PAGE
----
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Ostensibly, Echo Park is about the difficulties of living and working in LA, as experienced by aspiring showbiz types. In a city where every dog groomer or cop is really an actor or a writer, with their minds on something else, a lot of things are done differently than in someplace normal. Also, of course, the movie is about how your family is the people you find.

May (Susan Dey) and her son live in a rickety old house that’s been divided into apartments. So much of this is familiar to anyone who has been forced by economic necessity to find a housemate to share the rent. Who can forget the sinking sensation when you open the door to the first of a dismal parade of interviewees?

Eventually, Jonathan (Tom Hulce) shows up. May says, “I thought you were somebody else.” He says, “Even I think I’m somebody else sometimes.”

Michael Ventura wrote this movie, and that’s why it’s so good. It really is, though of course not everything is due to the genius of the script. Hulce, for instance. It pains me to bring in this cliché but he has quirky charm and to spare. Plus, he gets to do his maniacal laugh. This is a very funny movie with as much physical humor as great dialogue. Without being corny, it has a lot of heart. For instance, the easy way in which Jonathan befriends the boy Henry, by giving him a new name: Hank. What eight-year-old could resist?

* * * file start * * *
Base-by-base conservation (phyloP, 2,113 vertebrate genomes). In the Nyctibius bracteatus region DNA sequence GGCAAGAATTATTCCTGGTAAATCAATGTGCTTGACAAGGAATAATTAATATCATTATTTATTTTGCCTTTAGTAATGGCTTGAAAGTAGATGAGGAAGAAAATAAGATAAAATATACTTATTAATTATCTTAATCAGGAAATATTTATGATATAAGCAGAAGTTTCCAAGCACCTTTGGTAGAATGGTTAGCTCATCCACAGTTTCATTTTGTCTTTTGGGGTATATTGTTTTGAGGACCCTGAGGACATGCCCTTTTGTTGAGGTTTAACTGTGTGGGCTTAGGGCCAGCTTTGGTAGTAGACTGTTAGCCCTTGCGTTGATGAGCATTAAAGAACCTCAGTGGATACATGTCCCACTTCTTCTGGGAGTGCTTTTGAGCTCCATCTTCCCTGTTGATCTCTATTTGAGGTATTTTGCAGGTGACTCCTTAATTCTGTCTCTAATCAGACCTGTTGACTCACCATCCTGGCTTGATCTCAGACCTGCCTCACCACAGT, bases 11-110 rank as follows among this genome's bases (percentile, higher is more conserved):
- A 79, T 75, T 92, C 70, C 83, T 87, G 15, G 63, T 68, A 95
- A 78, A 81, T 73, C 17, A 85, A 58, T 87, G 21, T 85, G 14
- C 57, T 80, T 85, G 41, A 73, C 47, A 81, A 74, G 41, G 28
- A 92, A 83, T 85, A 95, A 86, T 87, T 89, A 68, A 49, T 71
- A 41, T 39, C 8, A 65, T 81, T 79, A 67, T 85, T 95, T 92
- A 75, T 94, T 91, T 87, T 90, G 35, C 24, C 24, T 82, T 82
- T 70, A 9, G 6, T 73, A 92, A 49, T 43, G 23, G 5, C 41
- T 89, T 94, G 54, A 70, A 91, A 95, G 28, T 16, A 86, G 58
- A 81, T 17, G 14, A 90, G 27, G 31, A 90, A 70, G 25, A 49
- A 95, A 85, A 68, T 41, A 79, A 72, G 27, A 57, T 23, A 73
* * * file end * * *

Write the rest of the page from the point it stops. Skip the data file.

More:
May, unfortunately, has issues. She tells her girlfriend that Jonathan is “not the kind of guy I do it with. He’s nice.” The kind of guy she does it with is August (pronounced ow-goost) the body sculptor from Austria who already lives in the adjoining apartment.